We Need More Focus on Aromanticism

This month’s Carnival of Aros has the theme “Being aromantic in an allonormative world,” which got me thinking about some facts I discovered about aromantic representation compared to asexual representation when I was doing my honors thesis as a combined aro/ace project.

Hang around the community, and sooner or later you’ll notice people talk about how aromanticism is even further behind in awareness/acceptance than asexuality, even within the ace community sometimes.  Of course I believed it, but as someone who’s both aro and ace and has tended to see my ace identity as more meaningful because I have stronger feelings about sex than romance, and discovered I was ace first of the two, I can’t say I noticed it much in my own life.  But then I needed secondary sources for my thesis, and…wow, there is a clear gap in how much attention has been paid to each of them, that I hadn’t noticed before.

(To avoid confusion, I’m not arguing that asexuality has “too much” focus, so don’t take this to mean we should stop talking and writing about it as much – it needs more attention too. What I’m trying to highlight is how aromanticism needs even more attention.)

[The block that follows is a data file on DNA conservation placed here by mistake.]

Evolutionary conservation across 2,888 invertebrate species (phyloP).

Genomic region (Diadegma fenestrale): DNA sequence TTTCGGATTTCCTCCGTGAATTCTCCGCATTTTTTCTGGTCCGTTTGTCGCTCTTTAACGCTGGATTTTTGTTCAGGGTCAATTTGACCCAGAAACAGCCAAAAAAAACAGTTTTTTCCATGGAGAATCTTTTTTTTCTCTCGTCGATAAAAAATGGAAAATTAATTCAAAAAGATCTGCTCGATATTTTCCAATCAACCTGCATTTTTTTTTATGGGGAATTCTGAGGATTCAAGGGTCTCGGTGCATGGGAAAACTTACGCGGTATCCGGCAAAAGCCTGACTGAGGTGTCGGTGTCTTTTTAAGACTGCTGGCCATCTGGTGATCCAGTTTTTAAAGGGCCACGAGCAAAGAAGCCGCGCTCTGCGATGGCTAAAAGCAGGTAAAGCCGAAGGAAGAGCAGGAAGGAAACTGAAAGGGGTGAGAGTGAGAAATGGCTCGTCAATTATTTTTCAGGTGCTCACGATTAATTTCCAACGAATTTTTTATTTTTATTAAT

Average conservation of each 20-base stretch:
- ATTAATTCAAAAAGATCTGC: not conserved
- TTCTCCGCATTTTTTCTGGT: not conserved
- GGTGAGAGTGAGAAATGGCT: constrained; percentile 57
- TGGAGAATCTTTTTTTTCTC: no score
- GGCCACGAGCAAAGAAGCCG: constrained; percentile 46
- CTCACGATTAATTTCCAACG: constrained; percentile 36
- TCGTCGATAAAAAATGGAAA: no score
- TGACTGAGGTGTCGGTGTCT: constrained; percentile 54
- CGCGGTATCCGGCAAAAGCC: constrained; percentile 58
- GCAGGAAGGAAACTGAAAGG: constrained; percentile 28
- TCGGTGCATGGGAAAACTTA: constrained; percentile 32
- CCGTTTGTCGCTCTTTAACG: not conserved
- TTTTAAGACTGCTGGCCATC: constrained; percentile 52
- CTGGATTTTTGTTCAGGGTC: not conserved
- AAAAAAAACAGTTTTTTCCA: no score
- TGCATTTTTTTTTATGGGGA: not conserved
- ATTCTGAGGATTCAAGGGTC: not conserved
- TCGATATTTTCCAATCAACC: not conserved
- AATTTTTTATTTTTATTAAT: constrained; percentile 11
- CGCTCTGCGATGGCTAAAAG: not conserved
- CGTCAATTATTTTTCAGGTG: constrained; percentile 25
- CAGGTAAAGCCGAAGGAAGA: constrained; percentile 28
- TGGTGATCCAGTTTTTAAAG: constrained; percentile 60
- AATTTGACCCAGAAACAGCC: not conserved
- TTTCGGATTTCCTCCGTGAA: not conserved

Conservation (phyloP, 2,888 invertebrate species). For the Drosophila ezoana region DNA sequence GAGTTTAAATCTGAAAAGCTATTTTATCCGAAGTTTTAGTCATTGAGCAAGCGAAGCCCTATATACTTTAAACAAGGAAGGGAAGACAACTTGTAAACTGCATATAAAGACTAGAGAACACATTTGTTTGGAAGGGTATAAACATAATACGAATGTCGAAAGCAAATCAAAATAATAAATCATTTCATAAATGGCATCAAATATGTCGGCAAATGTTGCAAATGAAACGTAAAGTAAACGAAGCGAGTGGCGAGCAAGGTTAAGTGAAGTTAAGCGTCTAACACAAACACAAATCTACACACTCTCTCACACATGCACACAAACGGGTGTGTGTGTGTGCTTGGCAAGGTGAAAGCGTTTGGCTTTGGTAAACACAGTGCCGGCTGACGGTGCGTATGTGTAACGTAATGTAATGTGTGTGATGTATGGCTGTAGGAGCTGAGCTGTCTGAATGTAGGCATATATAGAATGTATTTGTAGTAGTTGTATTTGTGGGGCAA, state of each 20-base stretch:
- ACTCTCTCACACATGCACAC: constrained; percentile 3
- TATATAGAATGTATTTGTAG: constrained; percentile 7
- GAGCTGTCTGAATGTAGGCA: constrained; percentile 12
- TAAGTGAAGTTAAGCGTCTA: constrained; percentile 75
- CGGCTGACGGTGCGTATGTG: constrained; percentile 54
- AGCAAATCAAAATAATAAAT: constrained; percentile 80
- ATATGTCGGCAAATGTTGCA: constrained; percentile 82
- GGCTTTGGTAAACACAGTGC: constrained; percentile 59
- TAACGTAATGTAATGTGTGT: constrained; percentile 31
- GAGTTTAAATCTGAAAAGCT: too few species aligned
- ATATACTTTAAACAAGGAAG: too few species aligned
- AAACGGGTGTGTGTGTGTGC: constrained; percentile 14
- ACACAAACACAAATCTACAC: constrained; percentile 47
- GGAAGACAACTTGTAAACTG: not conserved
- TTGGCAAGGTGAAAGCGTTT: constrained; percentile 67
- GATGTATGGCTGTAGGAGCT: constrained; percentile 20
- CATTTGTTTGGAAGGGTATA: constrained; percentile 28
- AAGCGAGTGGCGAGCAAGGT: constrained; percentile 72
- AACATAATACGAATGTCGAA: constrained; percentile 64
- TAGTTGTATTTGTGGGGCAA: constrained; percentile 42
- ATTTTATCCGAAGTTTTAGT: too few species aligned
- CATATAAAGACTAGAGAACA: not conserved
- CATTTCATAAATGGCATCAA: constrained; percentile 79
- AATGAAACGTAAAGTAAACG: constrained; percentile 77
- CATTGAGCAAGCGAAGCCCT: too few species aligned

What’s out there for asexuality:

When I searched my library’s article databases for stuff on asexuality, it wasn’t hard to find stuff.  Certainly not the numbers that other subjects would have turned up, but enough resources to find what I wanted.

It’s quite recent that we have many nonfiction books on asexuality, but that’s changing since 2020.  Here’s a list of every one I’m aware of, with publication dates:

  1. 2012 – Asexuality: A Brief Introduction (Asexuality Archive)
  2. 2014 – The Invisible Orientation: An Intro to Asexuality (Julie Sondra Decker)
  3. 2015 – Ace & Proud: An Asexual Anthology (A.K. Andrews)
  4. 2017 – Asexual Perspectives: 47 Asexual Stories: LOVE, LIFE and SEX, ACElebration of ASEXUAL DIVERSITY (Sandra Bellamy)
  5. 2020 – Ace: What Asexuality Reveals About Desire, Society, and the Meaning of Sex (Angela Chen)
  6. 2020 – How to Write Asexual Characters: An Incomplete Guide (Salt and Sage Books)
  7. 2020 – How to Be Ace: A Memoir of Growing of Asexual (Rebecca Burgess)
  8. March 2022 – A Quick and Easy Guide to Asexuality (Molly Muldoon)
  9. Sept. 2022 – Refusing Compulsory Sexuality: A Black Asexual Lens on our Sex-Obsessed Culture (Sherronda J. Brown)
  10. Dec. 2022 – Ace Voices: What It Means to Be Asexual, Aromantic, Demi or Grey Ace (Eris Young)
  11. Feb. 2023 – I Am Ace: Advice on Living Your Best Asexual Life (Cody Daigle-Orians)
  12. Feb. 2023 – Sounds Fake But Okay: An Asexual and Aromantic Perspective on Love, Relationships, Sex, and Pretty Much Anything Else (Kayla Kaszyca & Sarah Costello)
  13. March 2023 – Ace Notes: Tips and Tricks on Existing in an Allo World (Michele Kirichanskaya)
  14. April 2023 – ACE and ARO Journeys: A Guide to Embracing Your Asexual or Aromantic Identity (Ace and Aro Advocacy Project)
  15. I also know someone in the community who’s currently writing a book on demisexuality.

Now let’s look at aro resources: